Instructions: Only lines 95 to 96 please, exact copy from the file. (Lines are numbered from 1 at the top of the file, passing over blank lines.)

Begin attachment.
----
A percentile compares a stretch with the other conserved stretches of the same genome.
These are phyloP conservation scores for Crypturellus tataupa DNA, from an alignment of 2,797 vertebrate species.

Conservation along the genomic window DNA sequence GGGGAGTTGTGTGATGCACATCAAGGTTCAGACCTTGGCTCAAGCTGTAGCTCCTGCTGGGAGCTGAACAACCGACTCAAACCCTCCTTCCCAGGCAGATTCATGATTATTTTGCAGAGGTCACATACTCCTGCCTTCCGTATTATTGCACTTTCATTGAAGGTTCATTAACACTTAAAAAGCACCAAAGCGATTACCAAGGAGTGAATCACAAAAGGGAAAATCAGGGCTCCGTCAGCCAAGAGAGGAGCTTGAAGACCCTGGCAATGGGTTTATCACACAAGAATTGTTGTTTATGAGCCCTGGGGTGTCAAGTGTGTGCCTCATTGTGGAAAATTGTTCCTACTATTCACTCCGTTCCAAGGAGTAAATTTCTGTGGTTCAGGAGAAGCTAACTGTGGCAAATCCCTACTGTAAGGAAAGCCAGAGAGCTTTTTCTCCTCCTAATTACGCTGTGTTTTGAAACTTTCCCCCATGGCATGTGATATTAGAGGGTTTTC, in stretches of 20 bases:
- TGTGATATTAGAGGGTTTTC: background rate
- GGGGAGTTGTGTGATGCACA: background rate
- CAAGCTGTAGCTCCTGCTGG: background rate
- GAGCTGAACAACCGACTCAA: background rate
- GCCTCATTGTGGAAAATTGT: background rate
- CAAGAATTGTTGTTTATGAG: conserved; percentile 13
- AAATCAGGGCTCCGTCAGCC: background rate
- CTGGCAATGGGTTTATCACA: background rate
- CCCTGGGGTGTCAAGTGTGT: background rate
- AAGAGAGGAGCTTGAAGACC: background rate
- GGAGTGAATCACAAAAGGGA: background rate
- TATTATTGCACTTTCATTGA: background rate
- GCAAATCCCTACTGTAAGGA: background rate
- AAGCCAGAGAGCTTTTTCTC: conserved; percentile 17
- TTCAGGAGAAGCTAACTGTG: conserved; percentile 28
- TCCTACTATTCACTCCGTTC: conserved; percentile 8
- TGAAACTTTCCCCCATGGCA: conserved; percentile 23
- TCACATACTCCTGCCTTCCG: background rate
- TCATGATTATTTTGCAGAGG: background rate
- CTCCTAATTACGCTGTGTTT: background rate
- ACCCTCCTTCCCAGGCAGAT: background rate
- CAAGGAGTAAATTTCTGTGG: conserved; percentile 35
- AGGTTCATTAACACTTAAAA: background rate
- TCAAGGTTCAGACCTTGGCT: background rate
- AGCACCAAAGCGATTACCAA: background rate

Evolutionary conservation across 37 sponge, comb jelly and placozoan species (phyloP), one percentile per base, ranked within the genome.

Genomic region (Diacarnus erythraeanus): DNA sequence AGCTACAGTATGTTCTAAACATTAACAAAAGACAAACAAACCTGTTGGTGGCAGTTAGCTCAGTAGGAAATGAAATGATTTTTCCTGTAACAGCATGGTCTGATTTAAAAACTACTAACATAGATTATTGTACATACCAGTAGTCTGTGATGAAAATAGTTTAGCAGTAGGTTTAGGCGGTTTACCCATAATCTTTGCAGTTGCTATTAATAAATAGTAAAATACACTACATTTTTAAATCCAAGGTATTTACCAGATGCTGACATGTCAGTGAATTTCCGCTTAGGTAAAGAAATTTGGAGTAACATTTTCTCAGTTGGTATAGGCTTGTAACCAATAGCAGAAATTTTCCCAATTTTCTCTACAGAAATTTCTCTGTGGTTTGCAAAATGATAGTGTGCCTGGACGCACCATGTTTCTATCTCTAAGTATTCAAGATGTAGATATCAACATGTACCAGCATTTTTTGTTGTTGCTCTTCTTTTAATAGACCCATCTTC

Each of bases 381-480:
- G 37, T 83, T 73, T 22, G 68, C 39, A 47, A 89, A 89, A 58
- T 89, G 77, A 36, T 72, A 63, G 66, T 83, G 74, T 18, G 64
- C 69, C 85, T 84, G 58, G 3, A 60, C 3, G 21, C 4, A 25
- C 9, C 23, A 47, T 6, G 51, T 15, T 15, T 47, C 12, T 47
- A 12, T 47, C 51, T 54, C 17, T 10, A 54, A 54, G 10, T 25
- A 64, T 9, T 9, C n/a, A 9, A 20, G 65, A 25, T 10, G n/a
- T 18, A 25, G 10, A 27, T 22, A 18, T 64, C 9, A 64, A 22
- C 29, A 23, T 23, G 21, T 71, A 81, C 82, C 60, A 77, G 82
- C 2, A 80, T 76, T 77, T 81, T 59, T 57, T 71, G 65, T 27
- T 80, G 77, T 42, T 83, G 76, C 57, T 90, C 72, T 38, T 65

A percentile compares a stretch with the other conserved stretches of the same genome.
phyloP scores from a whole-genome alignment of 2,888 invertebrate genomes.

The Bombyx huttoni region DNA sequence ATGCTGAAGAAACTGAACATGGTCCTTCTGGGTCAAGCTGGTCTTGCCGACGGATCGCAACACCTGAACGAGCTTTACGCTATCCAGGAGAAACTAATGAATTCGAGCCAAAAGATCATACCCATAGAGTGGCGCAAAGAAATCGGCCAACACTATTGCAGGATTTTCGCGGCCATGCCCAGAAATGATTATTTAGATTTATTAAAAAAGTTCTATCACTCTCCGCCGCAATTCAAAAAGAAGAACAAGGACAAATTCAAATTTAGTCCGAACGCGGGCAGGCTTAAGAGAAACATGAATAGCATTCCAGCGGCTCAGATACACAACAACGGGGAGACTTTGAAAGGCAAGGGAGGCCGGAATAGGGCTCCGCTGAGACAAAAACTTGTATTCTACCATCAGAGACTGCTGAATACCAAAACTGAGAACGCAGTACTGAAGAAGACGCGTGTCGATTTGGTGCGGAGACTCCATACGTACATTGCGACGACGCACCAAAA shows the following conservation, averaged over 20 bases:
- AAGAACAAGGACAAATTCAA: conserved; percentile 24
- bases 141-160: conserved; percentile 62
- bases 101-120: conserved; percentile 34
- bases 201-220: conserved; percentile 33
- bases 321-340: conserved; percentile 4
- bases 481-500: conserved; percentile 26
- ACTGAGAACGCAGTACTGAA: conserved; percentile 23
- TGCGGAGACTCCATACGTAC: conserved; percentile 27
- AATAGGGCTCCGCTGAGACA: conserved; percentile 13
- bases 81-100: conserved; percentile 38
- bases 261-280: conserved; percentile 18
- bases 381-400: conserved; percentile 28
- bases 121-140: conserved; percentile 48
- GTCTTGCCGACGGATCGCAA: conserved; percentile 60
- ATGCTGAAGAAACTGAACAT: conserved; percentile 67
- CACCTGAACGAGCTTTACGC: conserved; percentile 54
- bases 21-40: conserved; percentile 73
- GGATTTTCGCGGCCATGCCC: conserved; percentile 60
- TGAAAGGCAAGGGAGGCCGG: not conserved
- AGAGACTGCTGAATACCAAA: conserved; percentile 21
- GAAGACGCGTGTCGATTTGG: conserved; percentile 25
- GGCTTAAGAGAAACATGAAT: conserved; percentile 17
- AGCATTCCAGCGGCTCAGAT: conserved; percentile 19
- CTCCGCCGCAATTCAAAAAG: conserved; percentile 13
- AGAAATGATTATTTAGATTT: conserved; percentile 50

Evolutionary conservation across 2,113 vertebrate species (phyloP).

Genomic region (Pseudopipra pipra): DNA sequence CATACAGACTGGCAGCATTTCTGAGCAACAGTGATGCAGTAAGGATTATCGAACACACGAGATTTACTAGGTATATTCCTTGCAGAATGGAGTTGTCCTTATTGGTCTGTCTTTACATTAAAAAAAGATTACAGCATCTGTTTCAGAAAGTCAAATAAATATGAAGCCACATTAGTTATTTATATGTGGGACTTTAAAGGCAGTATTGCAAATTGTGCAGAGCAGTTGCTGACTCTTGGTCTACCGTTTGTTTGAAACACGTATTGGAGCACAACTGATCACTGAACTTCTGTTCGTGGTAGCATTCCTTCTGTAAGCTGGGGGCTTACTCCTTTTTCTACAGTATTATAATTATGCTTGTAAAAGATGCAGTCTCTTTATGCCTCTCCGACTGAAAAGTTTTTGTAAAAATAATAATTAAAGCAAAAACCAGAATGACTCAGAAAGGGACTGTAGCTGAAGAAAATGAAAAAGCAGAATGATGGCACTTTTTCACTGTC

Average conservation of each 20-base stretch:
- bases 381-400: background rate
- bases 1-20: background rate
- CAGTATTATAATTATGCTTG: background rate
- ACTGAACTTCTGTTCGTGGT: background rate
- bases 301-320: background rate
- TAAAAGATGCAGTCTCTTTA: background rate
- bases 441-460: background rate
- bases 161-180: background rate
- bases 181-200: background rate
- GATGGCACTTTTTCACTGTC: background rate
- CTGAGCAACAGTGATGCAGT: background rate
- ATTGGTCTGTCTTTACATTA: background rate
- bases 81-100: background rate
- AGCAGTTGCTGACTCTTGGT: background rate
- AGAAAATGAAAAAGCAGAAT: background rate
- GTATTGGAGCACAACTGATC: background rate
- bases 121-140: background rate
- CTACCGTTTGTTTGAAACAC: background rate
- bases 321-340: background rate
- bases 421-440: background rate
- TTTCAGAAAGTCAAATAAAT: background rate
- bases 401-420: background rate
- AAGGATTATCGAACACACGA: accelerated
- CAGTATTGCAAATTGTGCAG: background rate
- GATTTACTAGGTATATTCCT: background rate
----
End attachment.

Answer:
- AAGGATTATCGAACACACGA: accelerated
- CAGTATTGCAAATTGTGCAG: background rate